The problem extends well beyond aged care service delivery, it goes to the heart of how real worth is valued and rewarded in a neo-liberal capitalist society. In this society, our society:
An insane expenditure is being outlaid to purchase submarines for delivery in two decades, the rationale being they are to protect our way of life. Leaving aside numerous unresolved questions such as: will they ever be delivered, what is likely to be the final cost, will they work when delivered, and by then will they serve any useful purpose; the real question is, what is the quality of life we are wishing to defend? Are we wishing to defend a way of life in which gross inequity is an accepted norm? Are we wishing to defend a way of life in which it is the role of the poor to serve the care needs of all? Are we wishing to defend a way of life in which care needs are largely met by those on short term visas from developing countries in Asia and the Pacific because no Australian is prepared to work for such little reward?
The Guardian reports: “The Coalition has been sitting on a major report into the state of the care workforce in Australia since September last year and is refusing to make the report public”. The National Skills Commissioner Adam Boyton was tasked by prime minister Scott Morrison in March 2021 to undertake an in-depth study on the factors affecting the supply and demand of care workers.
The report set out to examine the needs of the care and support workforce for aged, disability, veteran and mental health care, looking at “near term” and longer-term needs to 2050. Submissions closed in the middle of last year and the report was delivered to the employment minister, Stuart Robert, in September.
We simply cannot find it acceptable for those in caring industries to be treated so badly, and for those who have a vocation of service rather than an ambition for wealth to be taken advantage of, especially when monies are freely spent rewarding self interest in those well connected.
Australian nurse trapped in Ethiopian war zone warns the world: Children being drugged to fight on front line
1 Feb 2022
Australian nurse Valerie Browning AM, who has been living in the war-torn Afar desert in Ethiopia for more than 33 years, is warning the world of the atrocities being meted out to women and children where children are being drugged, handed a rifle and pushed onto the front line.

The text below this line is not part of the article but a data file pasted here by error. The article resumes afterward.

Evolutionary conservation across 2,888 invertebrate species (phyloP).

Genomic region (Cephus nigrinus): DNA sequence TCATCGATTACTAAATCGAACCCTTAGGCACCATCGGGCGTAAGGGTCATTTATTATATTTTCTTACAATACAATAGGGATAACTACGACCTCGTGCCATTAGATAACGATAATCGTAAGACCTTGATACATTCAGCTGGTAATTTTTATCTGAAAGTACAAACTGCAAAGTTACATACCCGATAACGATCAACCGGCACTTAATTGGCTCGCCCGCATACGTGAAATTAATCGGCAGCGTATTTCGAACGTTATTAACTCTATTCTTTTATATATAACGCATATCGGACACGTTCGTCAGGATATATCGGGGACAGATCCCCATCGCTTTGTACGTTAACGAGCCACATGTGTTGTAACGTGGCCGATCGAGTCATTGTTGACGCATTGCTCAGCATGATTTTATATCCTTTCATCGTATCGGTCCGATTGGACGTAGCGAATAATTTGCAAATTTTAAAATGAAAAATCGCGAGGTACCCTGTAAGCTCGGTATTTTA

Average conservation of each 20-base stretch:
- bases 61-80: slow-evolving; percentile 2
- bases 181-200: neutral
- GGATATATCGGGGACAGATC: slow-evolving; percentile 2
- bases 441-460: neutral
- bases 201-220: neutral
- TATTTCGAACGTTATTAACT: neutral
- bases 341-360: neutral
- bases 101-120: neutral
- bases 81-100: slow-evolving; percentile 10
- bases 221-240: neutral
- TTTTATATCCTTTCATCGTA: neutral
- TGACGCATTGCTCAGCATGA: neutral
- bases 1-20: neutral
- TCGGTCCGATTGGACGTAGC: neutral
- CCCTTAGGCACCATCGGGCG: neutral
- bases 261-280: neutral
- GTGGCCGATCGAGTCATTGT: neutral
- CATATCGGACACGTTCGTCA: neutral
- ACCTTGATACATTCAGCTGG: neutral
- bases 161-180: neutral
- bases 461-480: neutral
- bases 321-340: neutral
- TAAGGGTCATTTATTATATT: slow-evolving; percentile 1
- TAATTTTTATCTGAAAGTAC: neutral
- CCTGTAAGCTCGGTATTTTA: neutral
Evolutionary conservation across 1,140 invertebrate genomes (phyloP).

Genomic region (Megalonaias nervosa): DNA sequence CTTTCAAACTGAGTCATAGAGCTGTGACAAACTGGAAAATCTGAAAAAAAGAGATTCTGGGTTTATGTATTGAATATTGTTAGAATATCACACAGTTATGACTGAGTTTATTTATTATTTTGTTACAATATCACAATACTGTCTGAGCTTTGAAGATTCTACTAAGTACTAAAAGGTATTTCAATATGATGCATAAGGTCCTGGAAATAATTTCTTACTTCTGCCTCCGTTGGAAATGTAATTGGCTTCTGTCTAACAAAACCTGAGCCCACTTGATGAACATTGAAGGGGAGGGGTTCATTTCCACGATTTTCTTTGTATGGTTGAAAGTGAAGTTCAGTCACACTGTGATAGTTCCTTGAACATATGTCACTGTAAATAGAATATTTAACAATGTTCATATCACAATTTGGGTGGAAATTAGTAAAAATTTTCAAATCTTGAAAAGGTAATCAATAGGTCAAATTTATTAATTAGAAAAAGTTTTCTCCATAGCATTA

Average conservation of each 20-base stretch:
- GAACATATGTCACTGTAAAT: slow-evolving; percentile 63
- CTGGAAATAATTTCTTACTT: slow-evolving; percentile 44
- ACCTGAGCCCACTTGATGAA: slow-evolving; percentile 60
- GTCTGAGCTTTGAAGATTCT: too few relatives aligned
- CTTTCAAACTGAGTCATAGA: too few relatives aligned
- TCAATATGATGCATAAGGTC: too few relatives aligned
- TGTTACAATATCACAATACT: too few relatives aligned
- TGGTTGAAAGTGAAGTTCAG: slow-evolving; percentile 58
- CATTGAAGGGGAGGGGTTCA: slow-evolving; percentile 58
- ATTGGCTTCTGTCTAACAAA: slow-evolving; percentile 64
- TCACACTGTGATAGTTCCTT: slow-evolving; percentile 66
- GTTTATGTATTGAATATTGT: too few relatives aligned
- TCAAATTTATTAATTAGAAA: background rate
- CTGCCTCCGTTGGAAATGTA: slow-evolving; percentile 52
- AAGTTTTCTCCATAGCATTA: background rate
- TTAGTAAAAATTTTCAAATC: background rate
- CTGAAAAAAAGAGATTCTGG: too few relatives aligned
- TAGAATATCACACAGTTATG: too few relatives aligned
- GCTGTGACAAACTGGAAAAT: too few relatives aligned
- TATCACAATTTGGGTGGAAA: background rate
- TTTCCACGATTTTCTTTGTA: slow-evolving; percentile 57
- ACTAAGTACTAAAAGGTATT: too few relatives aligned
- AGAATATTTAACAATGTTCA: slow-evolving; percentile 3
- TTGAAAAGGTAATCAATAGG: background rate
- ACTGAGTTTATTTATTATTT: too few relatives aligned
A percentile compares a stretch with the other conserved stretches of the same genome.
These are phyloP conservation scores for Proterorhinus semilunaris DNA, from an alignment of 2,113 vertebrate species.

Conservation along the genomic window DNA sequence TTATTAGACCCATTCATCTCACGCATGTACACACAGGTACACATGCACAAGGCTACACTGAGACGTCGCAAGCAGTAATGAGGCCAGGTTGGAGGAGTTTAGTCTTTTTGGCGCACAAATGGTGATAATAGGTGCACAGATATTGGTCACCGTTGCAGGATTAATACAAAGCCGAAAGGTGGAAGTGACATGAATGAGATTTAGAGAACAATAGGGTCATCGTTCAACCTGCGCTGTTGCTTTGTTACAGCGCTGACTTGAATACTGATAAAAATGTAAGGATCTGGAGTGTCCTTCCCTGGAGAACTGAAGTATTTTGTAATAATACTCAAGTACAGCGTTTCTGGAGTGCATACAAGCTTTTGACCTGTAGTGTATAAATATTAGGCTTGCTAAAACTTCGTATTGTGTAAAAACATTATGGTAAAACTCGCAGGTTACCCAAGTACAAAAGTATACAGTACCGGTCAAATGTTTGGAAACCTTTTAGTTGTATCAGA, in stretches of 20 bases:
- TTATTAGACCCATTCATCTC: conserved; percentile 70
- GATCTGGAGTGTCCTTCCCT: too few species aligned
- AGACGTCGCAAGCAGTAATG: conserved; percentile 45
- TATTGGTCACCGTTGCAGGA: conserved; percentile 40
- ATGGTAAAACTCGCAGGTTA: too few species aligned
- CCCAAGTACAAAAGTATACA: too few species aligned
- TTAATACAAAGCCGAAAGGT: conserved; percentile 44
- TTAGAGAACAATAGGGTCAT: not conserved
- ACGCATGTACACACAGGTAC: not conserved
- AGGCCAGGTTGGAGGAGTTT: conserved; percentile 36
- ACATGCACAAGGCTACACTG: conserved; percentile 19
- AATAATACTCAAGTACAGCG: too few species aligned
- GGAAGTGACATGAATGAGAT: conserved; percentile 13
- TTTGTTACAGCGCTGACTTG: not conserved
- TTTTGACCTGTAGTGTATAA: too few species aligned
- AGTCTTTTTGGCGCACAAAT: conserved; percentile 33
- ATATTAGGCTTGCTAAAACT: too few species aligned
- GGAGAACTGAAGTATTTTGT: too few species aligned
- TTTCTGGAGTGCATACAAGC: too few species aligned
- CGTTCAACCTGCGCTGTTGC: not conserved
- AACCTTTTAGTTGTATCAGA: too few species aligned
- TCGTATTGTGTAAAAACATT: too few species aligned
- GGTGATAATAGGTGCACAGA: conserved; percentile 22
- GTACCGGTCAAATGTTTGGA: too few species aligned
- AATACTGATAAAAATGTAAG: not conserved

Valerie Browning is desperately trying to help civilians being injured, raped, and even tortured in the civil war tearing northern Ethiopia apart.
The former Australian nurse, who first moved to Africa in 1973 as a 21-year-old and stayed on permanently in 1989, is calling on the world to assist those who are helpless and urgently needing food.
“I am directly behind the front line in the Afar and watching as soldiers as young as 14 are being drugged with marijuana and pushed out stoned to fight other young fit men from government forces,” Ms Browning said.
“The soldiers from the Tigray People's Liberation Front (TPLF) and the ruling Ethiopian government have been in conflict for years but it is heart wrenching to see these boys, who should be at school instead are being killed or captured and their dead bodies have hashish on them - sometimes tied to their neck and spare supplies around a leg.
“Long range fire power and Western-made tanks are destroying local villages. The fighting which recently restarted in 'Aba'ala now consumes 5 districts with well over 250,000 people now fleeing in many directions and finding it difficult to reach support.
Ms Browning runs the Afar Pastoral Development Association (APDA) which works to improve literacy for the Afar people, promote maternal and child health, eradicate harmful traditional practices such as Female Genital Mutilation (FGM) and tackle the growing problem of HIV and AIDS. APDA has trained more than 1,000 local health and education workers, and village birth attendants.
“I can confirm that a TPLF female soldier wounded in Gaali Koma was brought to Dubte hospital and shockingly had an 8 month old baby with her. There have been several reports of mothers forced to fight on the frontline with babies strapped to their backs. All this is happening while the world remains silent.